That (Gordon Farrer) is an editor of the Sydney Morning Herald. It is a RS. It falls into WP:NEWSBLOG. Describing it as a blog subject to removal is entirely inappropriate. Capitalismojo (talk) 20:25, 20 April 2014 (UTC)
The second is not Charlie Brooks it is Charlie Brooker. Brooker is a columnist for the Guardian newspaper. Since the section is in "Media reaction" it is entirely correct for a columnist's reaction to be included. Guardian is generally regarded as RS. It is not a blog. Capitalismojo (talk) 20:31, 20 April 2014 (UTC)
It's a Theguardian.com#Comment_is_free opinion piece. Opinion pieces are not published as part of the main print, so less of a 'media reaction', more of a personal 'journalist reaction'. Again, how Brooker's views on conspiracy theorists mindsets is relevant or reliable here evades me.--Theamazo (talk) 20:41, 20 April 2014 (UTC)
I agree that it is opinion, but it is not Random unreliable sources. It is, in fact, properly sourced as Brooker's opinion to a RS (The Guardian). If you believe the Guardian is not RS for the ref you have the option of taking it to WP:RSN. Capitalismojo (talk) 21:17, 20 April 2014 (UTC)
I do not understand why Zarembka's book is listed here. It is a collection of scholarly articles written by the members of Scholars for 911 Truth. Regardless of one's opinion about the 911 Truth Movement & the unofficial conspiracy theories, if a Wikipedia article on 9/11 conspiracy theories wants to cite the best academics/intellectuals who question the official 911 Commission Report, then Zarembka's book is a legitimate source. In full disclosure, I helped proofread that book -- that collection of essays by the leading intellectuals within the 911 Truth movement -- before its publication. However, I am not a member of the 911 Truth Movement.RushRhees (talk) 08:20, 24 June 2014 (UTC)
No problem with including this info, so long as it's made clear that this is merely the claims being levied by conspiracy theorists, and not serious arguments that have made it through a legitimate peer-review process. JoelWhy?(talk) 13:53, 24 June 2014 (UTC)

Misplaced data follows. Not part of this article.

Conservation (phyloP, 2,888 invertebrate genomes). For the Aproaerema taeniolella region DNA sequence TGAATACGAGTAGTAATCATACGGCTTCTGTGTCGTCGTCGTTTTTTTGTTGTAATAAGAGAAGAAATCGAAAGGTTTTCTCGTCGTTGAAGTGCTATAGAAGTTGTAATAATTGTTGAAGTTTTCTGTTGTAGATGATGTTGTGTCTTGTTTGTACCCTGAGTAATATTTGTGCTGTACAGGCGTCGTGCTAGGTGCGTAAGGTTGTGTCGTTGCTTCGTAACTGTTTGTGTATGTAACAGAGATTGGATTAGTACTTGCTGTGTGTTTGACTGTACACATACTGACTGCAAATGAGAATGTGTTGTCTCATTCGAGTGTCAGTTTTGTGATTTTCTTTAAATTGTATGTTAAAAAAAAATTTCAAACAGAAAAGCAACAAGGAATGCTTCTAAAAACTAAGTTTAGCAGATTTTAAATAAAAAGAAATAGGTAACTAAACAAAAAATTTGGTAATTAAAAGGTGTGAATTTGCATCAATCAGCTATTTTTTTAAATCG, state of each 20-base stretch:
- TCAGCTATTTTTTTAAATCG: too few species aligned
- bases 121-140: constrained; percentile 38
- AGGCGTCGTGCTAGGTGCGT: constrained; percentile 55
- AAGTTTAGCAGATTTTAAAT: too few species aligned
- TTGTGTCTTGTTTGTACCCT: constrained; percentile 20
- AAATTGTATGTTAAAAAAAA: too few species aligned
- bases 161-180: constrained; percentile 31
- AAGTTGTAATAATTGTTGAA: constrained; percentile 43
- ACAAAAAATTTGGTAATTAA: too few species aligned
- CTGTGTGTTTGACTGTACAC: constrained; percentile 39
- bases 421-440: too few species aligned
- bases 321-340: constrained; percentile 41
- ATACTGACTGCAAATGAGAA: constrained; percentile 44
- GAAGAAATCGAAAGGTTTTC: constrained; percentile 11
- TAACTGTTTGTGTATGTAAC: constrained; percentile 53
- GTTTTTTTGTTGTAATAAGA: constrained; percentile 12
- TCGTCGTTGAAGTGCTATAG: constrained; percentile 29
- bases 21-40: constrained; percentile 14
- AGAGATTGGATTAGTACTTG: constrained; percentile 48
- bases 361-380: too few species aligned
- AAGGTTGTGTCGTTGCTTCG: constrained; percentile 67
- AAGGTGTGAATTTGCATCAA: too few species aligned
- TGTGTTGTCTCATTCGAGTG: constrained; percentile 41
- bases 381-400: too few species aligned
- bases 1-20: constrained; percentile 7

Zarembka is fine as a source for what truthers think (although secondary sources are prefered). It is not, however, "a collection of scholarly articles". It is just a collection of truther writings. — ArtifexMayhem (talk) 23:55, 24 June 2014 (UTC)
9/11 Truth Movement "intellectuals" is an oxymoron.--MONGO 11:41, 25 June 2014 (UTC)
I truly fail to understand why my edit is deemed OR. It is a strictly factual matter that polling established that support for military action was already there before 9/11. That is highly relevant given that the basis for many conspiracies is that the attacks were designed to provide said support.
Sorry but that's "nonsense". There is fact A (what some conspiracy theorists believe) and B, a statement implying that it can't be right b/c a source from before 9/11 has (besides other polling) a poll that says what you said in your edit. Can you see now that there is something wrong when you apply our policies to your edit in regards to OR/synth?TMCk (talk) 03:12, 31 May 2014 (UTC)
A and B of course implies C, that there was "enough support" already... at some point... [just to make it more clear for you].TMCk (talk) 03:26, 31 May 2014 (UTC)
It is a simple observation, informing people what the state of public opinion was before 9/11. You are the one doing the synthesis. Are you saying that all contradictory observations are OR synthesis? Or are you actually disputing the fact in question?
Are you seriously saying there is no way we can incorporate the results of this poll? Is it not highly relevant to the discussion?
Do not combine material from multiple sources to reach or imply a conclusion not explicitly stated by any of the sources. I did not do anything other than report the fact, given in one source. Please tell me where I arrived at a conclusion not stated in the source. Of course, the source was from before 9/11 so it does not mention 9/11.
@CJK: the burden is on you to show that this information is relevant to an article about conspiracy theories. So far you have not presented any source that connects this polling information to a CT, so you are continuing to violate WP:SYN by adding it back in. VQuakr (talk) 19:07, 31 May 2014 (UTC)
Are you saying that the information is irrelevant? CJK (talk) 21:45, 31 May 2014 (UTC)
First you argued in your edit summary that it's just a fact you added. There are lots of facts that are not suitable to be included in this article.
Now you're saying/asking if the information is not relevant. It is not relevant if secondary sources have not made that connection. It might be relevant to you but you're not a reliable source to make that connection and give it relevance. Read up on OR/synth again while putting your personal believes/feeling aside and you should come to the same conclusion.TMCk (talk) 22:35, 31 May 2014 (UTC)